[In the pages that follow we offer stories that contrast with the dominant media narratives served up about Latin America. Galeano once put it like this: ‘One writes out of a need to communicate and to commune with others, to denounce that which gives pain and to share that which gives happiness.’ These words also encapsulate the sentiment behind this magazine’s production. We hope you enjoy it. Gracias Galeano. La lucha continúa!]
Beyond The Mainstream
by Pablo Navarrete - Alborada Magazine (Spring/Summer 2015)
‘More and more have the right to hear and see, but fewer and fewer have the privilege of informing, giving their opinion and creating. The dictatorship of the single word and the single image, much more devastating than that of the single party, is imposing a life whose exemplary citizen is a docile consumer and passive spectator…'
So goes one of my favourite quotes from Uruguayan writer Eduardo Galeano, who sadly passed away in April this year. As a teenager, his book Open Veins of Latin America opened my eyes to the historical dynamics at play between the region and imperial world powers, in a way that I’d never experienced. The injustices I read about were overwhelming, and the poetry Galeano used to convey them made a powerful impression on me.
I saw Galeano speak twice: the first time in conversation with Australian journalist and documentary filmmaker John Pilger in London; and then in January 2013, in Santiago, Chile, at a reading in a theatre overflowing with people, mostly students. As Galeano spoke you could hear the chants of students outside pleading to be allowed in. At one point Galeano stopped proceedings and negotiated with the organisers for those outside to be let in. More students poured in until every inch of the theatre was full. The atmosphere was electric; the respect between Galeano and the audience was mutual.
The passion shown by the young in Chile to hear a master story-teller like Galeano speak, in many ways explains why this magazine has been produced. At the Galeano event, many of the students inside the theatre or desperately trying to get in were the same ones who had formed part of the inspirational student movement that had burst onto Chile’s national consciousness in 2011 with its demands for a free, state-funded education system. These demands rocked Chile’s neoliberal consensus to its core. The students who had gone to hear Galeano recognised that their movement formed part of a historical struggle throughout Latin America for justice, sovereignty and true democracy; and that Galeano was on their side, a comrade.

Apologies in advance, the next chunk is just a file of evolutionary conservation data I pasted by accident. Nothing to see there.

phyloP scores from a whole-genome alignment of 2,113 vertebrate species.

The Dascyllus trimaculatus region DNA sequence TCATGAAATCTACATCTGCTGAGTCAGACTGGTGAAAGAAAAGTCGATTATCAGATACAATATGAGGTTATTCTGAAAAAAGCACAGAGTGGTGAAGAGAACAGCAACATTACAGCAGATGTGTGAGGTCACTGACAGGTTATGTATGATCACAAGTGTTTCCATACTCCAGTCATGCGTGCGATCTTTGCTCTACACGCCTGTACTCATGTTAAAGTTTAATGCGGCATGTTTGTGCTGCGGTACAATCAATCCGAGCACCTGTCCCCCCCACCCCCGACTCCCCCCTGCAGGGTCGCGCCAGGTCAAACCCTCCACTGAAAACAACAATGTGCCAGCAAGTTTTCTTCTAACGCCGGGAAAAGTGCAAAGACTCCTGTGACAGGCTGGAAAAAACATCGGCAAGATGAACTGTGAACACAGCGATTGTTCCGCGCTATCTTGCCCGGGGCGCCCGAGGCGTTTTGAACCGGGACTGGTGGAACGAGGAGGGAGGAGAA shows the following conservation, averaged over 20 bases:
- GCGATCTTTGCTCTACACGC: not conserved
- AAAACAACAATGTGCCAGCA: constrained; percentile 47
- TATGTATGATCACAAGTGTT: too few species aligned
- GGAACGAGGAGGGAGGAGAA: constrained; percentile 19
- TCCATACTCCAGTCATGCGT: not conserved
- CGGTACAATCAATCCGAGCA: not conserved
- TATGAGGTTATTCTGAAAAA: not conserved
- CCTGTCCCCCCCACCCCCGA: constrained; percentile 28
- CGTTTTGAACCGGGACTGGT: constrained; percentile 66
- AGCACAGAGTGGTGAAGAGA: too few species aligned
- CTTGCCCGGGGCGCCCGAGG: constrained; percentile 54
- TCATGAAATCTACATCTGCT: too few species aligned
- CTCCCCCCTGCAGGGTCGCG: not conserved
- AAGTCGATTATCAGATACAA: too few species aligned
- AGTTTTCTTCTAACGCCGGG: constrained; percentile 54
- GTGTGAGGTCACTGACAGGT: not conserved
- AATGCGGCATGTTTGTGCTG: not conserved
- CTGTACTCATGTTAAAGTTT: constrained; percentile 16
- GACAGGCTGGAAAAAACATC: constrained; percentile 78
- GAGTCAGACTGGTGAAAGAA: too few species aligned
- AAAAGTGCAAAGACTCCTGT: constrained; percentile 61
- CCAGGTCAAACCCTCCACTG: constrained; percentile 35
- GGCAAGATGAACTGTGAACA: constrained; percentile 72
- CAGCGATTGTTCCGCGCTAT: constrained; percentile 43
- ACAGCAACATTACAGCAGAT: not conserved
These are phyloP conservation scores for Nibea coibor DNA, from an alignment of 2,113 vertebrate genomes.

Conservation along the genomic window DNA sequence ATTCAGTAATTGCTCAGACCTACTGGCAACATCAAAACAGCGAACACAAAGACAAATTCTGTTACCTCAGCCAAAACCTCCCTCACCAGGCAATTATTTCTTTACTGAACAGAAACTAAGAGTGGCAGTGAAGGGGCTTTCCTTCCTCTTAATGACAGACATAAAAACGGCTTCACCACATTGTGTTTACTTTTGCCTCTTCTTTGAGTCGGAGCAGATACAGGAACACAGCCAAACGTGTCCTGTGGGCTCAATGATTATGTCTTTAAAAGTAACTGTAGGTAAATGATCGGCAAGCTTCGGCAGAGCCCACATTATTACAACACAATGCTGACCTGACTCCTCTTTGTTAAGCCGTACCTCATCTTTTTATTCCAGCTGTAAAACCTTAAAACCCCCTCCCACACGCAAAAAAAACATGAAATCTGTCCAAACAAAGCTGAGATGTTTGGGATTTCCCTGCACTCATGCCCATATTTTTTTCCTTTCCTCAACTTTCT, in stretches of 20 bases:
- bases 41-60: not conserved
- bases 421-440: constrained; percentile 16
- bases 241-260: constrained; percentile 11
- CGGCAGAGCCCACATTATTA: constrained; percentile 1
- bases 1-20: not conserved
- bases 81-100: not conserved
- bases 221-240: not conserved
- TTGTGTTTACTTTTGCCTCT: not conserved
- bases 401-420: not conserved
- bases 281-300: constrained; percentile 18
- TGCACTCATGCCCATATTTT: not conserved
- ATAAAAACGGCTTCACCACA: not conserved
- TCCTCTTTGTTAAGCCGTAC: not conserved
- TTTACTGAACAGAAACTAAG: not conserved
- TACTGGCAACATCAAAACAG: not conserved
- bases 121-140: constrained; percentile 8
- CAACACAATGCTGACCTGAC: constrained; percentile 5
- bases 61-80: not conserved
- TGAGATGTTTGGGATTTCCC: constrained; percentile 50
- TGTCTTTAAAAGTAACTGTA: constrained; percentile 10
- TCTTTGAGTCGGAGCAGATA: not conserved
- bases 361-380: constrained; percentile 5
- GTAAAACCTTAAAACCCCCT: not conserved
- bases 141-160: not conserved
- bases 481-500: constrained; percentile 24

This is the side Alborada is on. Since launching in 2009 with an event on Brazil’s landless movement and the release of a documentary on Venezuela under the late Hugo Chávez (via Alborada Films), we have never pretended to be ‘objective.’ Through our events, website and films we have shared some of the many stories of hope and horror in Latin America past and present, making an effort to present a range of progressive perspectives. This magazine aims to be a further window into uncovering this Latin America - a Latin America that the establishment media in the English-speaking world have little interest in covering.
In fact, the reactionary role the mass media have played and continue to play in conditioning perceptions on Latin America is something that can never be overstated. Whether it be demonising Salvador Allende’s Chile, Venezuela’s Bolivarian revolution or through largely ignoring the crimes of governments friendly with the ‘the West’ (think Colombia and Mexico today), the mass media have played an insidious role. Of course, not all media outlets are the same. However it is now all too predictable when so called ‘progressive’ media outlets sing from virtually the same hymn sheet as their more right-wing colleagues when it comes to reporting on Latin America.
So this first Alborada magazine is a very humble contribution to challenging that ‘dictatorship of the single word and image’ that Galeano wrote about. In the pages that follow we offer stories that contrast with the dominant media narratives served up about Latin America. Galeano once put it like this: ‘One writes out of a need to communicate and to commune with others, to denounce that which gives pain and to share that which gives happiness.’ These words also encapsulate the sentiment behind this magazine’s production. We hope you enjoy it. Gracias Galeano. La lucha continúa!
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